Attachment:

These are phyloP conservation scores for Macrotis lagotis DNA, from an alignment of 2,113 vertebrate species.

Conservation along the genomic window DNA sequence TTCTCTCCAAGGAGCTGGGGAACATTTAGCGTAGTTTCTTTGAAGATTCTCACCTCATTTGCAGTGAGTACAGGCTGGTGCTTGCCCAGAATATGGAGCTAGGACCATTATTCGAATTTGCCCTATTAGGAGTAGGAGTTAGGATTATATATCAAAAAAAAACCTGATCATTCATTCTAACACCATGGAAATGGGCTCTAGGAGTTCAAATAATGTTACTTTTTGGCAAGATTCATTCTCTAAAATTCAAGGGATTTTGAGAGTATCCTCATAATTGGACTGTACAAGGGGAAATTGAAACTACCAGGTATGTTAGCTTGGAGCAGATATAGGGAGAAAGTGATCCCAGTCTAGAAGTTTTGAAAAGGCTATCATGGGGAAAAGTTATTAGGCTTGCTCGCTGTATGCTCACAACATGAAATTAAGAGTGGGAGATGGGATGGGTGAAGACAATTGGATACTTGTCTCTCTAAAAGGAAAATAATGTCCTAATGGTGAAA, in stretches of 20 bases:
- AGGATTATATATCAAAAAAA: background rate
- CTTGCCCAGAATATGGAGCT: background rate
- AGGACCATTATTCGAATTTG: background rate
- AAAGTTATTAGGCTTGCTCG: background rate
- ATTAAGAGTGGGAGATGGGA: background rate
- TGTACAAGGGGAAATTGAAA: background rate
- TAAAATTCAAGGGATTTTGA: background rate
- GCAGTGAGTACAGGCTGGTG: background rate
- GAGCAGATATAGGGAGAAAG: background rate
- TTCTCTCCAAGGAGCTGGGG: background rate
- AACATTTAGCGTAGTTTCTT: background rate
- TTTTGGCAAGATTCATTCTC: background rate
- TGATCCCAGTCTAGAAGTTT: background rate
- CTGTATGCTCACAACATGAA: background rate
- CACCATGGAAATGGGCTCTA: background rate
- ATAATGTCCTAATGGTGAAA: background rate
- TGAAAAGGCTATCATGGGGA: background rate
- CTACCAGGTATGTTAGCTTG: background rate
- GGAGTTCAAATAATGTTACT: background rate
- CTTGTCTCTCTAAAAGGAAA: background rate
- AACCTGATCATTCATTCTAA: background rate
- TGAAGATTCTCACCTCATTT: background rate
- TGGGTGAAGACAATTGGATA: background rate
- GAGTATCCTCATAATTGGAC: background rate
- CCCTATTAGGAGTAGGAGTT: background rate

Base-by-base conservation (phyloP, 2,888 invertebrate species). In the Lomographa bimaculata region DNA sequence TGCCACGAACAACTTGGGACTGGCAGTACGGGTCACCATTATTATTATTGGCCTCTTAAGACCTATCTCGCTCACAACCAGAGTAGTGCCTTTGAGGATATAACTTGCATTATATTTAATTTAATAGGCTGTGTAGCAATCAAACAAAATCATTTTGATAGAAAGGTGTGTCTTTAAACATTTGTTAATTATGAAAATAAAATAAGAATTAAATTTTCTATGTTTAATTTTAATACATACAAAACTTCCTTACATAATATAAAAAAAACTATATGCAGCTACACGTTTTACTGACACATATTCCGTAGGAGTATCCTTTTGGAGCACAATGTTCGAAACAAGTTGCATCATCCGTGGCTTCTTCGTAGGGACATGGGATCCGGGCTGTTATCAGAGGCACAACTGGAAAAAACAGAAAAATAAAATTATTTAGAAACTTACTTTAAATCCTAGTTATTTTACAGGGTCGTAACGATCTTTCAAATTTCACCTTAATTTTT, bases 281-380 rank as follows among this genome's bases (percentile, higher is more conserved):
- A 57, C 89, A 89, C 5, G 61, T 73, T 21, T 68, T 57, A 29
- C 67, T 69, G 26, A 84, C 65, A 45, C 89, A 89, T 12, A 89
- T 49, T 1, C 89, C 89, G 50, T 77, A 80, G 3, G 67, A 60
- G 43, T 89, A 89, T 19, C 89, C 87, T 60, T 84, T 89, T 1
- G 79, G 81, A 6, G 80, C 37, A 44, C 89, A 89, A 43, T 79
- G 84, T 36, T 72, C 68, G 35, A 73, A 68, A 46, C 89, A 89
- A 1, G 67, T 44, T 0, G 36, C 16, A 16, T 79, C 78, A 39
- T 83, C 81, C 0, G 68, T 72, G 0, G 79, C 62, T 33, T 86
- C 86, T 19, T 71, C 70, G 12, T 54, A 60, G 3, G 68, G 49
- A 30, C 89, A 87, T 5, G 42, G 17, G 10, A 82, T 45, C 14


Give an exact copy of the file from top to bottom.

These are phyloP conservation scores for Macrotis lagotis DNA, from an alignment of 2,113 vertebrate species.

Conservation along the genomic window DNA sequence TTCTCTCCAAGGAGCTGGGGAACATTTAGCGTAGTTTCTTTGAAGATTCTCACCTCATTTGCAGTGAGTACAGGCTGGTGCTTGCCCAGAATATGGAGCTAGGACCATTATTCGAATTTGCCCTATTAGGAGTAGGAGTTAGGATTATATATCAAAAAAAAACCTGATCATTCATTCTAACACCATGGAAATGGGCTCTAGGAGTTCAAATAATGTTACTTTTTGGCAAGATTCATTCTCTAAAATTCAAGGGATTTTGAGAGTATCCTCATAATTGGACTGTACAAGGGGAAATTGAAACTACCAGGTATGTTAGCTTGGAGCAGATATAGGGAGAAAGTGATCCCAGTCTAGAAGTTTTGAAAAGGCTATCATGGGGAAAAGTTATTAGGCTTGCTCGCTGTATGCTCACAACATGAAATTAAGAGTGGGAGATGGGATGGGTGAAGACAATTGGATACTTGTCTCTCTAAAAGGAAAATAATGTCCTAATGGTGAAA, in stretches of 20 bases:
- AGGATTATATATCAAAAAAA: background rate
- CTTGCCCAGAATATGGAGCT: background rate
- AGGACCATTATTCGAATTTG: background rate
- AAAGTTATTAGGCTTGCTCG: background rate
- ATTAAGAGTGGGAGATGGGA: background rate
- TGTACAAGGGGAAATTGAAA: background rate
- TAAAATTCAAGGGATTTTGA: background rate
- GCAGTGAGTACAGGCTGGTG: background rate
- GAGCAGATATAGGGAGAAAG: background rate
- TTCTCTCCAAGGAGCTGGGG: background rate
- AACATTTAGCGTAGTTTCTT: background rate
- TTTTGGCAAGATTCATTCTC: background rate
- TGATCCCAGTCTAGAAGTTT: background rate
- CTGTATGCTCACAACATGAA: background rate
- CACCATGGAAATGGGCTCTA: background rate
- ATAATGTCCTAATGGTGAAA: background rate
- TGAAAAGGCTATCATGGGGA: background rate
- CTACCAGGTATGTTAGCTTG: background rate
- GGAGTTCAAATAATGTTACT: background rate
- CTTGTCTCTCTAAAAGGAAA: background rate
- AACCTGATCATTCATTCTAA: background rate
- TGAAGATTCTCACCTCATTT: background rate
- TGGGTGAAGACAATTGGATA: background rate
- GAGTATCCTCATAATTGGAC: background rate
- CCCTATTAGGAGTAGGAGTT: background rate

Base-by-base conservation (phyloP, 2,888 invertebrate species). In the Lomographa bimaculata region DNA sequence TGCCACGAACAACTTGGGACTGGCAGTACGGGTCACCATTATTATTATTGGCCTCTTAAGACCTATCTCGCTCACAACCAGAGTAGTGCCTTTGAGGATATAACTTGCATTATATTTAATTTAATAGGCTGTGTAGCAATCAAACAAAATCATTTTGATAGAAAGGTGTGTCTTTAAACATTTGTTAATTATGAAAATAAAATAAGAATTAAATTTTCTATGTTTAATTTTAATACATACAAAACTTCCTTACATAATATAAAAAAAACTATATGCAGCTACACGTTTTACTGACACATATTCCGTAGGAGTATCCTTTTGGAGCACAATGTTCGAAACAAGTTGCATCATCCGTGGCTTCTTCGTAGGGACATGGGATCCGGGCTGTTATCAGAGGCACAACTGGAAAAAACAGAAAAATAAAATTATTTAGAAACTTACTTTAAATCCTAGTTATTTTACAGGGTCGTAACGATCTTTCAAATTTCACCTTAATTTTT, bases 281-380 rank as follows among this genome's bases (percentile, higher is more conserved):
- A 57, C 89, A 89, C 5, G 61, T 73, T 21, T 68, T 57, A 29
- C 67, T 69, G 26, A 84, C 65, A 45, C 89, A 89, T 12, A 89
- T 49, T 1, C 89, C 89, G 50, T 77, A 80, G 3, G 67, A 60
- G 43, T 89, A 89, T 19, C 89, C 87, T 60, T 84, T 89, T 1
- G 79, G 81, A 6, G 80, C 37, A 44, C 89, A 89, A 43, T 79
- G 84, T 36, T 72, C 68, G 35, A 73, A 68, A 46, C 89, A 89
- A 1, G 67, T 44, T 0, G 36, C 16, A 16, T 79, C 78, A 39
- T 83, C 81, C 0, G 68, T 72, G 0, G 79, C 62, T 33, T 86
- C 86, T 19, T 71, C 70, G 12, T 54, A 60, G 3, G 68, G 49
- A 30, C 89, A 87, T 5, G 42, G 17, G 10, A 82, T 45, C 14